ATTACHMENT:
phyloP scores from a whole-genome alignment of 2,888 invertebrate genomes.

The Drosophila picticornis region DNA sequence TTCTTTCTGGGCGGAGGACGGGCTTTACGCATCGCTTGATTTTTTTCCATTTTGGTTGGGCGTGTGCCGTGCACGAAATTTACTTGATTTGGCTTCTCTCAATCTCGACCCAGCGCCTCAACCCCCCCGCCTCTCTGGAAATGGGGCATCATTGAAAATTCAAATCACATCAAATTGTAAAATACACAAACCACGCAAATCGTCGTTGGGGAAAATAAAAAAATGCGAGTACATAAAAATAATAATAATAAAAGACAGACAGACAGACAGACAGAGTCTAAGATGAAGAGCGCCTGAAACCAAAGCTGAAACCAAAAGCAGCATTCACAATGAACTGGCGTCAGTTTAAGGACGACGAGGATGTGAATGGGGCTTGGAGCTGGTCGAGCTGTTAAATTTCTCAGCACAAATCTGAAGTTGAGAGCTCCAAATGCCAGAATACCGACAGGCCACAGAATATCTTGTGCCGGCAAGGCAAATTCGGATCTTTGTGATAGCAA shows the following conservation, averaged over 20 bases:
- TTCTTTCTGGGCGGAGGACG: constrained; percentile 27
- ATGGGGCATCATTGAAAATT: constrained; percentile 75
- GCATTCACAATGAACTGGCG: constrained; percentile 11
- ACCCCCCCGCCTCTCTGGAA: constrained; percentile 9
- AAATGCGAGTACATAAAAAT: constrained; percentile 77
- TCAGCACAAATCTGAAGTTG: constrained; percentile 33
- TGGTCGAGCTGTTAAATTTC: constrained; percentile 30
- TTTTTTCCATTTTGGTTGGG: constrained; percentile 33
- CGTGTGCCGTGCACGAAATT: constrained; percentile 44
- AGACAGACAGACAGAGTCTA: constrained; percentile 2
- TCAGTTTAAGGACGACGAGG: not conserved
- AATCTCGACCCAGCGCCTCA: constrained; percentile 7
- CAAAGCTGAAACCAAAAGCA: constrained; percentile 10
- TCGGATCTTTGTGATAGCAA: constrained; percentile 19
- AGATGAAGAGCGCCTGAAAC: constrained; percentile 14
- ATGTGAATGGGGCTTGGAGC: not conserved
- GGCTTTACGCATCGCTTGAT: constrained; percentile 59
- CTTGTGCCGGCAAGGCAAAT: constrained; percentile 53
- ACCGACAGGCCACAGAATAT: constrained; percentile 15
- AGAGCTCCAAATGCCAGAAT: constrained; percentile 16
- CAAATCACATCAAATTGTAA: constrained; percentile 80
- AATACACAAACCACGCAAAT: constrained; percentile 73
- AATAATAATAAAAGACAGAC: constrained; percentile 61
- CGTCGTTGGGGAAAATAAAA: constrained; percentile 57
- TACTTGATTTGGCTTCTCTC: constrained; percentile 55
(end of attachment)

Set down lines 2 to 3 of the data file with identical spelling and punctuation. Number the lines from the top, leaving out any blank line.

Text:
The Drosophila picticornis region DNA sequence TTCTTTCTGGGCGGAGGACGGGCTTTACGCATCGCTTGATTTTTTTCCATTTTGGTTGGGCGTGTGCCGTGCACGAAATTTACTTGATTTGGCTTCTCTCAATCTCGACCCAGCGCCTCAACCCCCCCGCCTCTCTGGAAATGGGGCATCATTGAAAATTCAAATCACATCAAATTGTAAAATACACAAACCACGCAAATCGTCGTTGGGGAAAATAAAAAAATGCGAGTACATAAAAATAATAATAATAAAAGACAGACAGACAGACAGACAGAGTCTAAGATGAAGAGCGCCTGAAACCAAAGCTGAAACCAAAAGCAGCATTCACAATGAACTGGCGTCAGTTTAAGGACGACGAGGATGTGAATGGGGCTTGGAGCTGGTCGAGCTGTTAAATTTCTCAGCACAAATCTGAAGTTGAGAGCTCCAAATGCCAGAATACCGACAGGCCACAGAATATCTTGTGCCGGCAAGGCAAATTCGGATCTTTGTGATAGCAA shows the following conservation, averaged over 20 bases:
- TTCTTTCTGGGCGGAGGACG: constrained; percentile 27